Christmas anti-booze ad stirs tension in Sweden

Christmas anti-booze ad stirs tension in Sweden
Swedish snaps being drunk at Christmas. Photo: Gorm Kallestad/NTB Scanpix/TT
Should parents stay away from booze during the festive season? A Christmas anti-alcohol campaign has gained record support in Sweden, with one mum saying she received online abuse after criticizing it.

Christmas in Sweden often means a lot of alcohol. Christmas beer, glögg (mulled wine) and snaps are for many essential parts of the celebration and the classic julbord. But not everyone is as fond of it.

Now in its ninth year, Sweden-based international temperance movement IOGT-NTO's campaign 'Vit jul' ('White christmas') urges parents to stay away from alcohol over the holidays, instead asking them to sign a pledge where they promise not to drink on Christmas Eve, Christmas Day and Boxing Day. 

With only one day to Christmas Eve, a record 24,000 people have signed it, up from 16,000 last year.

“We know that children feel unsafe when parents and other grown-ups change their behaviour and temper because of alcohol. It doesn't have to be about parents getting angry or upset, it's the change itself that is very disturbing for children. This is something that we are working against”, Johnny Mostacero, president of IOGT-NTO, tells The Local.

Johnny Mostacero, president of the Swedish temperance movement IOGT-NTO. Photo: Private

In a study carried out by YouGov at the request of IOGT-NTO, 54 percent of Swedish children aged between six and 12 said they think adults change when they consume alcohol. 21 percent said that they thought Christmas gets more boring when adults drink.

“Christmas is children’s holiday and that's why it's best celebrated without alcohol. This campaign is also a way to create solidarity with others that drink alcohol and cannot control it,” Johnny Mostacero explains.

But not all are convinced – with critics saying you have to tread very carefully if you want to discuss the issue. One mum revealed that she has received online abuse after criticizing the campaign.

Ellen Haglund, a 31-year-old mother of three, wrote an opinion piece for Sweden's biggest tabloid Aftonbladet, which got over 14,000 shares on Facebook. In her article, she argued that the White Chrismas-campaign was useless and counter-productive.

She pointed out that children do not automatically feel bad because parents drink moderately and that stress and tiredness affect parents far more than alcohol. Her comments immediately stirred debate.

“It’s been crazy. I’ve had people sending me messages telling me that they feel sorry for my children, which is really funny since I don’t even like Christmas beverages”, Haglund tells The Local.

Ellen Haglund argued in Aftonbladet that the IOGT-NTO-campaign is useless. Photo: Private

Haglund argues the campaign is moralizing and said it blames parents, rather than helps children in need of support.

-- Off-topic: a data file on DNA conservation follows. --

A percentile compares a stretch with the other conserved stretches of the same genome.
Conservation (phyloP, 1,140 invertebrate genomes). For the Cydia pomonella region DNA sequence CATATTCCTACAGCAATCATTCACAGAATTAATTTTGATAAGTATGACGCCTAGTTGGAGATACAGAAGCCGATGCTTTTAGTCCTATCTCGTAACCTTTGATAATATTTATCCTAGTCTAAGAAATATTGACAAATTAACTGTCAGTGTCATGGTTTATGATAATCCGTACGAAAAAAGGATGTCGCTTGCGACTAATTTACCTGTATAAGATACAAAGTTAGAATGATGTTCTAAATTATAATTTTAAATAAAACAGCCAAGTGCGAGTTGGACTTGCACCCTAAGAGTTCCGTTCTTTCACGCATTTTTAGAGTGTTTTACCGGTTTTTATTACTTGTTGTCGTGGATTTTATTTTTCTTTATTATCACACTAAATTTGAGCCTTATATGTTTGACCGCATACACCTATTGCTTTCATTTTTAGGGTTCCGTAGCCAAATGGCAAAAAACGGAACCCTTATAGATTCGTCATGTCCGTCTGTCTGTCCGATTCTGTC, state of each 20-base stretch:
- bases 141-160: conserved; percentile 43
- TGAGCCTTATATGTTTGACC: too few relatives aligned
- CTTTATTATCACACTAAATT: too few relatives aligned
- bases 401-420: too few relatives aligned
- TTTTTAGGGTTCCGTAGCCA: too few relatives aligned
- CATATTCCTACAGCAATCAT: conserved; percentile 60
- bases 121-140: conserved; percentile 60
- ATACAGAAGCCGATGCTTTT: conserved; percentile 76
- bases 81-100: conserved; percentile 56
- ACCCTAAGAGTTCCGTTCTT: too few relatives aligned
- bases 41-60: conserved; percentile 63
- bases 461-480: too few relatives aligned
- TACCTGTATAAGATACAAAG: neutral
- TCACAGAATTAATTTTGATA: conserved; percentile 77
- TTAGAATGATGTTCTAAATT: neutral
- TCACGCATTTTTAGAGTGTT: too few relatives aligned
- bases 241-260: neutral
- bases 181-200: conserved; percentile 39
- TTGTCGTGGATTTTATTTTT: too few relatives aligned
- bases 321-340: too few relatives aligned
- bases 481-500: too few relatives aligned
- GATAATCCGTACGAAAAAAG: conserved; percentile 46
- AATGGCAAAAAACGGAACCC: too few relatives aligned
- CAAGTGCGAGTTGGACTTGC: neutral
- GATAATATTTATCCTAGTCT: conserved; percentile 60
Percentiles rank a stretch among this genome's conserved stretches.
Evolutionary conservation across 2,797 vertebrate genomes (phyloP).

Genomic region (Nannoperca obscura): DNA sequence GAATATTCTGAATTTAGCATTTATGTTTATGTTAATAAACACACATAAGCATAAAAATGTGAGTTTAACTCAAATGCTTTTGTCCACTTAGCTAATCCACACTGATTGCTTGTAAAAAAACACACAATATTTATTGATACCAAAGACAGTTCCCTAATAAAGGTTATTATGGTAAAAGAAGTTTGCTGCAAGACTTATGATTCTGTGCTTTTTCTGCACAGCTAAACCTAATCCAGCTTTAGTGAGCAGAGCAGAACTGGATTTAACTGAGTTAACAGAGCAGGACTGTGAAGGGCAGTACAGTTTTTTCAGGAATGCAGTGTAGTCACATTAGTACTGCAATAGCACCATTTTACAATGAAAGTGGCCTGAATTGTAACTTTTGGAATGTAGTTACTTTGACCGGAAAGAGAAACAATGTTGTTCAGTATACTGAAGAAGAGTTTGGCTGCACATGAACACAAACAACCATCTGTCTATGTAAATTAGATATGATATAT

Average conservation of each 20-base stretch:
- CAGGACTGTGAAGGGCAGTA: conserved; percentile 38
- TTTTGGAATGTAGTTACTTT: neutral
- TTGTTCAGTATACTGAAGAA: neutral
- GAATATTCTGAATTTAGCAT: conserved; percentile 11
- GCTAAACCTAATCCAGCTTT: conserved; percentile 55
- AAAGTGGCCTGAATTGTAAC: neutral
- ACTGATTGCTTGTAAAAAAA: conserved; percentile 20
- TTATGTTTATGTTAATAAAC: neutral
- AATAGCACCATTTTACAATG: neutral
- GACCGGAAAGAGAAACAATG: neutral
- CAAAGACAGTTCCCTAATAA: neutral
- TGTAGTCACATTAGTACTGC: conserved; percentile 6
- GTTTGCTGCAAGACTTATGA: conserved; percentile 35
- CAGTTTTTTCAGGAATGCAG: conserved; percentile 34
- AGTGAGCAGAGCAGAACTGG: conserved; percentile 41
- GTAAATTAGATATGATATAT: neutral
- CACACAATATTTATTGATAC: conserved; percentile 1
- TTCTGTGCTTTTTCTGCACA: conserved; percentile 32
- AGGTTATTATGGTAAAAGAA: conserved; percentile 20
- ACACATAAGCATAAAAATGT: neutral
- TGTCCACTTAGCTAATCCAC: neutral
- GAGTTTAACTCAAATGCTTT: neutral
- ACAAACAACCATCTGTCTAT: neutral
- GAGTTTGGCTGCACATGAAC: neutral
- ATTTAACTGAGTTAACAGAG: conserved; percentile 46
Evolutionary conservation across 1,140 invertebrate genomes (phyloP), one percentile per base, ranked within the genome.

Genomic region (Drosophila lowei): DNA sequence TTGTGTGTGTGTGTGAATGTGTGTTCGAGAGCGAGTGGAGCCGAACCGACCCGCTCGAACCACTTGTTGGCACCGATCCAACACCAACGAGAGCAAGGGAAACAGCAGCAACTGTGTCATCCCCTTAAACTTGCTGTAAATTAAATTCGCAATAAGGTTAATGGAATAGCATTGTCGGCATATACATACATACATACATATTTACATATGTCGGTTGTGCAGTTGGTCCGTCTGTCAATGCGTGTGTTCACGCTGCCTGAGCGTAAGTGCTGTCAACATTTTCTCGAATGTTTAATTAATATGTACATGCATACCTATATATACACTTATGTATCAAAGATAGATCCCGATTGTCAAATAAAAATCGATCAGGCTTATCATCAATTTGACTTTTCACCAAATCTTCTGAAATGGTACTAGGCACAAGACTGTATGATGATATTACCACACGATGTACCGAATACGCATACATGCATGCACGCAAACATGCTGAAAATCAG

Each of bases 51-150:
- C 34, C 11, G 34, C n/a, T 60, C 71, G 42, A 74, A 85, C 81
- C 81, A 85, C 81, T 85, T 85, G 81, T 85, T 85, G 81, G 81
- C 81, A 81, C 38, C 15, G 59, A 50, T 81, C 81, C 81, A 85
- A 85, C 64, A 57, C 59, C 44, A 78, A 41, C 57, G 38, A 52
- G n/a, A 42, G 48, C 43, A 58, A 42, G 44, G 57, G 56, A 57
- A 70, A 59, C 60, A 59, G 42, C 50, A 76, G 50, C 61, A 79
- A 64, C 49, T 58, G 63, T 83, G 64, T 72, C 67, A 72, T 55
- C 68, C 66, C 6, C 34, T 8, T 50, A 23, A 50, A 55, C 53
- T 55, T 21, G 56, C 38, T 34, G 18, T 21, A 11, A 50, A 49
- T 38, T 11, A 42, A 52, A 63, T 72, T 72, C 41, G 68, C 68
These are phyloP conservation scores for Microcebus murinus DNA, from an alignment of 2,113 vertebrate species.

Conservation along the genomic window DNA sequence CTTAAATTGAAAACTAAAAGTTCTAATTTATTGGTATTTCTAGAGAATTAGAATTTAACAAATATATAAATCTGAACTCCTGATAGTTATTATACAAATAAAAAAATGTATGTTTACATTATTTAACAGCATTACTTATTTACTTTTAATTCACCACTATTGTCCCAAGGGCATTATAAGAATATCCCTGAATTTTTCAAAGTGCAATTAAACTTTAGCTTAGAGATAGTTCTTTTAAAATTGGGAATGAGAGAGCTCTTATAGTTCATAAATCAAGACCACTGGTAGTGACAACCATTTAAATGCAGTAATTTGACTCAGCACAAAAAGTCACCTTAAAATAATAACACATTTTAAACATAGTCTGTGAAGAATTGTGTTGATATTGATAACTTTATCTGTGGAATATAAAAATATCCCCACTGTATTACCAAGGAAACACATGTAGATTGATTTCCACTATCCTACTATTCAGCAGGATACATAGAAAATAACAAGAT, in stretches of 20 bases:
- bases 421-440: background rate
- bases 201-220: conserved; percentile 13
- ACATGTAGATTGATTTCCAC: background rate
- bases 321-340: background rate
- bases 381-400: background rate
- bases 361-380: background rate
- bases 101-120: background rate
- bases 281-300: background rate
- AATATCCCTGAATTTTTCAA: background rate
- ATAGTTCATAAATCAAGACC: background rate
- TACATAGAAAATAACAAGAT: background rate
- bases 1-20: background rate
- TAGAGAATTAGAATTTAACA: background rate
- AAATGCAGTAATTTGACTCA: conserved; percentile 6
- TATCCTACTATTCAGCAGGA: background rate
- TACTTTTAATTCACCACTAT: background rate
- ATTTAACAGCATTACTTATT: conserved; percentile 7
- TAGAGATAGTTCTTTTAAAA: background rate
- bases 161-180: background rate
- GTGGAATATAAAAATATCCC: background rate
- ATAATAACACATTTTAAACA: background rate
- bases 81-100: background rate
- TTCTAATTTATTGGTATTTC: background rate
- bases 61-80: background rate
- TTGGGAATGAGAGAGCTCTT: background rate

“The ones who have real problems with alcohol won’t stop drinking because their neighbours do it. If IOGT-NTO really cares about all children that live with alcohol abuse in their family, they could have focused on this group rather than saying that all parents that drink alcohol don’t want the best for their children,” she says, adding that she’s not against the campaign's ultimate aim, but the way it is presented.

Johnny Mostacero disagrees.

“This is not about blaming but focusing on a very important question that is discussed way too little. The more the question is discussed, the more people you reach.”

He rejects Haglund’s argument that children don’t feel bad if their parents drink moderately.

“Even drinking smaller amounts of alcohol changes behaviours. Children have an ability to feel very clearly when something is not what it should be like.”

And with famous faces such as Minister of Public Health Gabriel Wikström promoting the campaign, IOGT-NTO hopes the number of people supporting its message will keep rising.

IOGT-NTO also made a campaign video named “Behind the selfie”, with the message that “no child should have to fake their Christmas memories”.
But they may be up against a challenge. A recent study suggested that Swedish attitudes towards alcohol have become increasingly permissive. However, a December survey showed that Swedish teens' drinking habits are at a forty-year low.
In the end, if there is one question Haglund and Mostacero can agree on, it is that the concept of alcohol at Christmas is likely to see plenty of heated debate in the future, too.

“I think that it's because Christmas is a holiday that is associated with alcohol and traditions, traditions that are hard to break. In Sweden the alcohol norm is very strong compared to many other countries,” says Mostacero.

“We are trying to make clear that alcohol doesn’t have to be present. There is an alternative”, he concludes.

Article by August Håkansson